But the phrase “bread and circuses,” coined by Juvenal in the first century a.d. (from the Latin panis et circenses), described how politicians use diversion and distraction to satisfy a docile populace. Morrissey’s sneeze comes from his political-artistic soul, giving us back our humanity along with our vulnerability and our unique, if not always “common,” sensibilities.

Morrissey is the pop artist with the strongest record of opposing fascist presumptions (despite controversies wrought by journalists who misunderstand his complex observation of politics and society, whether in such superb recordings as “Bengali in Platforms” and “The National Front Disco” or in provocative interview statements).

By choosing “End of the World” (the epitome of pop music simple and deep enough to crush the childhood innocence of Morrissey’s generation), Morrissey half-kidded about civilization’s collapse in response to political plagues and government overreach. As a segue to the Smiths’ song “London,” Morrissey swiftly moved from nostalgic sentiment to full-on alarm about present-day fears. Howling at the end of “London” to match its rollicking terror about violent life change and the rupture of social, familial, and cultural ties, Morrissey laid out the large question: “Do you think you’ve made the right decision this time?”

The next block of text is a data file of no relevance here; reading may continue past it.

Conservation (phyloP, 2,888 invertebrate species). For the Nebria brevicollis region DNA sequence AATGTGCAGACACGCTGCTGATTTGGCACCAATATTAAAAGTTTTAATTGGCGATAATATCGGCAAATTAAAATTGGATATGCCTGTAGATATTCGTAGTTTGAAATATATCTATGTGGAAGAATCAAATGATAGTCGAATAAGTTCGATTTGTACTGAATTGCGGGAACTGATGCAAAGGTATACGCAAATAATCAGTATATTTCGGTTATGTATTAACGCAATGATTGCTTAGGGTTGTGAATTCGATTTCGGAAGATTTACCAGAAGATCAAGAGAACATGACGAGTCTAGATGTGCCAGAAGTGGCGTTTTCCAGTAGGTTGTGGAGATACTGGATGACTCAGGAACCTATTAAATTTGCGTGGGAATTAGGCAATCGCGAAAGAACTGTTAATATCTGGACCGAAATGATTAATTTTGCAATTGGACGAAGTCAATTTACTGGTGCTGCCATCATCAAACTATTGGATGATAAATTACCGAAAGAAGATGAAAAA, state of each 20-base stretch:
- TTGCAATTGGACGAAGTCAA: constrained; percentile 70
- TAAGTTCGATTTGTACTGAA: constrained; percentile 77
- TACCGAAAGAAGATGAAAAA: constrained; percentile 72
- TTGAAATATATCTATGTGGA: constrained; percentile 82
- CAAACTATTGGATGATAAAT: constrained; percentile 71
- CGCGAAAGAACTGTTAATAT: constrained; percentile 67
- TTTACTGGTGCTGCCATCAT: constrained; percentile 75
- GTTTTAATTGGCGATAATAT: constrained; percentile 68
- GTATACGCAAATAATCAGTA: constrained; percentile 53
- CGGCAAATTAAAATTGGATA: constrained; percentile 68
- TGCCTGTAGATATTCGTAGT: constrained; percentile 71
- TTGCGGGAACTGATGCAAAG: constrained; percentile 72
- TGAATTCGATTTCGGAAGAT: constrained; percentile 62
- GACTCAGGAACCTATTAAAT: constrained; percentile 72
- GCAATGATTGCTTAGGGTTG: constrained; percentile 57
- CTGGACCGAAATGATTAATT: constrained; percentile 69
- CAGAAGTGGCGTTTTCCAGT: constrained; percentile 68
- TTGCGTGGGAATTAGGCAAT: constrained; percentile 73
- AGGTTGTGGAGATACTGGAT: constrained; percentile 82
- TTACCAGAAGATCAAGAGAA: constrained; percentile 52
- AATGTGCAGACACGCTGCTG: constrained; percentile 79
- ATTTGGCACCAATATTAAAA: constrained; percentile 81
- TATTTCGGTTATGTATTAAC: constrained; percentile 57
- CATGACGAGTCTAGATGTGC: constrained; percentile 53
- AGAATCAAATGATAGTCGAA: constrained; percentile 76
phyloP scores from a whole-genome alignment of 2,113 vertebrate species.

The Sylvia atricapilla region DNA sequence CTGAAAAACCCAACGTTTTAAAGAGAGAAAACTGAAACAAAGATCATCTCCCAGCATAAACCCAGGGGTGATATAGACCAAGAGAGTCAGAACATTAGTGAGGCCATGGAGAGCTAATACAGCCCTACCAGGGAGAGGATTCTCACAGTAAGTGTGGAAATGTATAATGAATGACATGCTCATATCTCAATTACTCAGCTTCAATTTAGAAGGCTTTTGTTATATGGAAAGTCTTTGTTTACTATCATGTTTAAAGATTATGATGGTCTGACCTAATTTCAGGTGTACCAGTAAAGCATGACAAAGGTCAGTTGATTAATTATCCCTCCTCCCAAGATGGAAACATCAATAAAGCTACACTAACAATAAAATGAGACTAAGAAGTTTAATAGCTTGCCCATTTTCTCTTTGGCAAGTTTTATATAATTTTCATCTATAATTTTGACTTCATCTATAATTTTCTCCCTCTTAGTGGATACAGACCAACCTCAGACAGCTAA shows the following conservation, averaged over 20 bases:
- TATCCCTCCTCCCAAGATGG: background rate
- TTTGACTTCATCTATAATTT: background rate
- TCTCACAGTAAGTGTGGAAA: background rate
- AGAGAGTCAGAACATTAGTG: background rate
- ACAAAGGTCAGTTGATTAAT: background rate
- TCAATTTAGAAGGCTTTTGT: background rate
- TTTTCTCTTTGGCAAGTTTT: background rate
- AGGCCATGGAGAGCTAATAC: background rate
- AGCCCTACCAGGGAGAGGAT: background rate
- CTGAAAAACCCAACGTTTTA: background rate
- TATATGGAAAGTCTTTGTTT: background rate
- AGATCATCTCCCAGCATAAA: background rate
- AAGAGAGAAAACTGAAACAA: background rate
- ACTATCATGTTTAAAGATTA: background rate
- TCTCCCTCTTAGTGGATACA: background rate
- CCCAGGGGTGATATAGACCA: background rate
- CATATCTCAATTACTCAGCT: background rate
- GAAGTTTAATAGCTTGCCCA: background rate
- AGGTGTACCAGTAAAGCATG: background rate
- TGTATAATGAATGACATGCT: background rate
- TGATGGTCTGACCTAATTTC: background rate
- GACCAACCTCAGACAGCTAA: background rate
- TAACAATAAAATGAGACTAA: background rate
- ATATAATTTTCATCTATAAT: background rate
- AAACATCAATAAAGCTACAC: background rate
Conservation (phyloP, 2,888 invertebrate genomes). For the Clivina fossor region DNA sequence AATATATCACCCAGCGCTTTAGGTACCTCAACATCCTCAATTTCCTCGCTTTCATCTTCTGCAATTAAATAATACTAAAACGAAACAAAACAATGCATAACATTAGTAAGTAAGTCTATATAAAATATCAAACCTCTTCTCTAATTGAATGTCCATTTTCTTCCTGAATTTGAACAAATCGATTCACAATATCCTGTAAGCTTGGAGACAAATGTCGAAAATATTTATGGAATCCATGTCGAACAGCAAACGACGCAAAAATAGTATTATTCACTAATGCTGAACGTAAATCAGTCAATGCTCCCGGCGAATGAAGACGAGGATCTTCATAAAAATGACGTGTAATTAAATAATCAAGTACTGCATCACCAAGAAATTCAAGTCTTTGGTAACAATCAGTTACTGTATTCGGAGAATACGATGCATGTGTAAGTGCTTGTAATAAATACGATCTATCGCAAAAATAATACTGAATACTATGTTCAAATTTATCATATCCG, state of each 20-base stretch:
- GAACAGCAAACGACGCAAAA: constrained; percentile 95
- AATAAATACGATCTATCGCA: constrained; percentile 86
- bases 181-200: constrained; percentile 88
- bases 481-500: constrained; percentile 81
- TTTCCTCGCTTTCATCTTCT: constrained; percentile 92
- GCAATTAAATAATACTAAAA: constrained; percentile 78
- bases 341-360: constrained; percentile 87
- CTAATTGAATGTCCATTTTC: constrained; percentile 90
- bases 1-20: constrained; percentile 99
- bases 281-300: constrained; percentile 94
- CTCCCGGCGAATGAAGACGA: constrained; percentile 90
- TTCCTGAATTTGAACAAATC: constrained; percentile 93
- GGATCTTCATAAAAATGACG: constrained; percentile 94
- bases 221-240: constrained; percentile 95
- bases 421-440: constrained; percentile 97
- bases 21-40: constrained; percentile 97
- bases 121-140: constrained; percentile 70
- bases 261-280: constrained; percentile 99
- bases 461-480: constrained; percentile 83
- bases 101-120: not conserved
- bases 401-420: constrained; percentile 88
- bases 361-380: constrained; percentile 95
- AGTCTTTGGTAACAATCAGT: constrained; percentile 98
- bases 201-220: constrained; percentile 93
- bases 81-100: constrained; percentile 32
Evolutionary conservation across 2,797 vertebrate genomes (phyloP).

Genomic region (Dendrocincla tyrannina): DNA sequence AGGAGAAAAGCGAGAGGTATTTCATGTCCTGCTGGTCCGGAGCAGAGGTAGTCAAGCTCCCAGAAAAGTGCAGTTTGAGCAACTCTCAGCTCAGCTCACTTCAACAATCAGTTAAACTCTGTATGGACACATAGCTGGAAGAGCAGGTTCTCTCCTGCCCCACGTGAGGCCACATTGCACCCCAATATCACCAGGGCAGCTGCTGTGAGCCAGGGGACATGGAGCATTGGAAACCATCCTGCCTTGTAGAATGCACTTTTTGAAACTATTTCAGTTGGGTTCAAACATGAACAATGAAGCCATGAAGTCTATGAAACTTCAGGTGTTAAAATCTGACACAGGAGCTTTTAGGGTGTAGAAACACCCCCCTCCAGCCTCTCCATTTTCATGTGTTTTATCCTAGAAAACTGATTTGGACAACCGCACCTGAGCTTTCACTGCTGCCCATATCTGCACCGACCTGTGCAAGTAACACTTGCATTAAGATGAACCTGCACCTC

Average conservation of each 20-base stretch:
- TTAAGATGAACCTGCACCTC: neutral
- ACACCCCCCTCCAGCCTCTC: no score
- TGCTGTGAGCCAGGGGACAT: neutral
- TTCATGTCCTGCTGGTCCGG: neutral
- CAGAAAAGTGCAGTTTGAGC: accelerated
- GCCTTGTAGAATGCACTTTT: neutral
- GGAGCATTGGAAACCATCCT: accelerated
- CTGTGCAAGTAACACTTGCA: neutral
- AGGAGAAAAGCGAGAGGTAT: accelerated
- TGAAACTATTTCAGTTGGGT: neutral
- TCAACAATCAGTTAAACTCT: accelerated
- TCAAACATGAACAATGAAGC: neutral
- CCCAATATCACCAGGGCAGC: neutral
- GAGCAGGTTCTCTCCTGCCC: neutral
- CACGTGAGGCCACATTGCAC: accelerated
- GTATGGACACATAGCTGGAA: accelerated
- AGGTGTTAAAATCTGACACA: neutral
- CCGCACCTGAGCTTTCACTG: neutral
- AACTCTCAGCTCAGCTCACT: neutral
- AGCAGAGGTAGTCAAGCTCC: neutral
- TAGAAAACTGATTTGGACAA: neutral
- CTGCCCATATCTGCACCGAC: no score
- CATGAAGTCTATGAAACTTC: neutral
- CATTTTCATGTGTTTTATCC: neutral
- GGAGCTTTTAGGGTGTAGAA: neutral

Morrissey’s complex nose-thumbing jest reminds us of the liberating virtue that most pop stars have forsaken — defiance against repressive limitation on instinct and love and interconnection. Springsteen, Simon, and Smith have forgotten those freedoms. Rock stars used to look fearless and act downright rude; now, Bruce, Paul, and Patti are as polite and devious as blue-haired poll watchers.

Backdrop to the Future: At long last, the You Are the Quarry cover I never liked (in which Morrissey posed as a Roaring Twenties–style gangster) finally makes sense. Dressing his private dread in cultural mockery now has undeniable contemporary context: The image of a mask-wearing authoritarian pointing a tommy gun at first looks like irresistible kitsch but now seems disturbingly accurate for the COVID apocalypse. This is the single best nose-thumbing pop act since the great days of Public Enemy and the Sex Pistols. Surely the liberating wit of Morrissey’s sneeze can be understood around the world, but not everyone is listening.

Armond White, a culture critic, writes about movies for National Review and is the author of New Position: The Prince Chronicles. His new book, Make Spielberg Great Again: The Steven Spielberg Chronicles, is available at Amazon.

Recommended

The Latest

Colin Powell, R.I.P.

Colin Powell, R.I.P.

We had substantial disagreements but recognize that he will be remembered for a long, consequential career of service to a country that he loved.